The Sun was just barely below the horizon; north of me I could see its first rays touching the topmost antenna of the power station, miles away on Pride Peak. It was very still and very beautiful. Overhead old Jupiter was in half phase, bulging and orange and grand. To the west of it Io was just coming out of shadow; it passed from black to cherry red to orange as I watched.
I bet this is very like what Bill saw when he went outside on Ganymede and looked up.
I am of course quoting from Farmer in the Sky, one of the novels Robert Heinlein wrote for serialization in Boy’s Life magazine (which was why there were always Boy Scouts in them). Sometime in an overpopulated Earth future, Bill and his father, George, emigrate to one of Jupiter’s moons, there to build themselves a farm.
It’s a story in three, possibly four parts, beginning on earth with George springing a surprise wife and step-sister on Bill, continuing with their Earth-to-Ganymede transit on the good space ship Mayflower where Bill saves everyone from a hit from a micrometeor and gets beat up for his pains, their first years on Ganymede pulverizing rock into loam and breeding it into life, and Bill’s tagalong on an exploratory trip around Ganymede.
This is one of the ne plus ultra how-to books — how to be a son, how to be a father, how to build a family, how to emigrate, how to leave behind the known for a journey into the unknown. Sixty years later any immigrant could learn from this book. First among rules is no whining:
Of course we should not have complained. After all, as George pointed out, the first California settlers starved, nobody knows what happened to the Roanoke Colony, and the first two expeditions to Venus died to the last man. We were safe.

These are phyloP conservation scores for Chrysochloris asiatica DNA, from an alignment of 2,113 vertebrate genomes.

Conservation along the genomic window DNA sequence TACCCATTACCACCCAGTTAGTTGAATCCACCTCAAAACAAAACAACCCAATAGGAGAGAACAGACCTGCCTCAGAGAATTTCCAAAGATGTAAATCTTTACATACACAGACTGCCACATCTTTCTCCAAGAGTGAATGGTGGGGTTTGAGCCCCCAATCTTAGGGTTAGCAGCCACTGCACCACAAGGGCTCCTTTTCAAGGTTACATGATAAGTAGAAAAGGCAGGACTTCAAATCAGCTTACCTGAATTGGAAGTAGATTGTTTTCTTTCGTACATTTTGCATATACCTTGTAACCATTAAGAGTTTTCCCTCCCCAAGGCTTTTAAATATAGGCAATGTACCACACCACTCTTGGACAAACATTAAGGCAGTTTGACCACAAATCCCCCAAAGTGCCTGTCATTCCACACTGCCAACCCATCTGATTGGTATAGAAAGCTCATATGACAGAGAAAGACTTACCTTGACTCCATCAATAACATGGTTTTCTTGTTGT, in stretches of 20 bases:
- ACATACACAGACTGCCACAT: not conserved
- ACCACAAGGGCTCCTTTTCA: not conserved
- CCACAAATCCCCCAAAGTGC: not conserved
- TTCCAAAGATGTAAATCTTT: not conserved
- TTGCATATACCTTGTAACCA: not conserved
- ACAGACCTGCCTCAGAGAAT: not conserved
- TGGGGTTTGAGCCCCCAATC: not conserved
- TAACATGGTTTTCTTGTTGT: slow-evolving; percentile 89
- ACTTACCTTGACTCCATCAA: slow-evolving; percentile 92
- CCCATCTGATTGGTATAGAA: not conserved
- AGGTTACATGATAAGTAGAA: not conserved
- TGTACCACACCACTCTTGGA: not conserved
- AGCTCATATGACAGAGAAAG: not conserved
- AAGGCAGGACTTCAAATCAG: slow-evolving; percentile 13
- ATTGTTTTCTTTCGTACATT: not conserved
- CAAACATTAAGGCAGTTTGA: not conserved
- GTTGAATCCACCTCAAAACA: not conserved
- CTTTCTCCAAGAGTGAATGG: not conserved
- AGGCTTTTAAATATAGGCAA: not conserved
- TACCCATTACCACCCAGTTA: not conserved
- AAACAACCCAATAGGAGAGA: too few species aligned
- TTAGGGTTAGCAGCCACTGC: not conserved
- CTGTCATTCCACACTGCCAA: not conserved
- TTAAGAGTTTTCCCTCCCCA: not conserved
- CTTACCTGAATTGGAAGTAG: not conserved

We learn how to travel in space — very slowly and very, very carefully, and always be aware of the price of ignorance:
“Madam,” [the Captain] said, with icy dignity, ‘by your bull-headed stupidity you have endangered the lives of all of us. Do you have anything to say for yourself?”
She started a tirade…The Captain cut her short. “Have you ever washed dishes? he asked.
“Well, you are going to wash dishes — for the next four hundred million miles.”
We learn how to build a farm from the bare rock up, without benefit of four and a half billion years of geological and meteorological wear and tear:
…that meant taking whatever you came to — granite boulders melted out of the ice, frozen lava flows, pumice, sand, ancient hardrock — and busting it up into little pieces, grinding the top layers to sand, pulverizing the top few inches to flour, and finally infecting the topmost part with a bit of Mother Earth herself — then nursing what you had to keep it alive and make it spread. It wasn’t easy.
It sure wasn’t, but with hard work and perseverance and a sense of humor they will succeed. By the time you’re at the end of this book, you’re kinda ready to board the Mayflower II and follow them out there.
Or maybe Europa, or Alpha Centauri or Epsilon Eridani, or…well, the only way I’ll get there is to write my way there, and I already did that. Back to work for me. It ain’t farming, but it’ll do.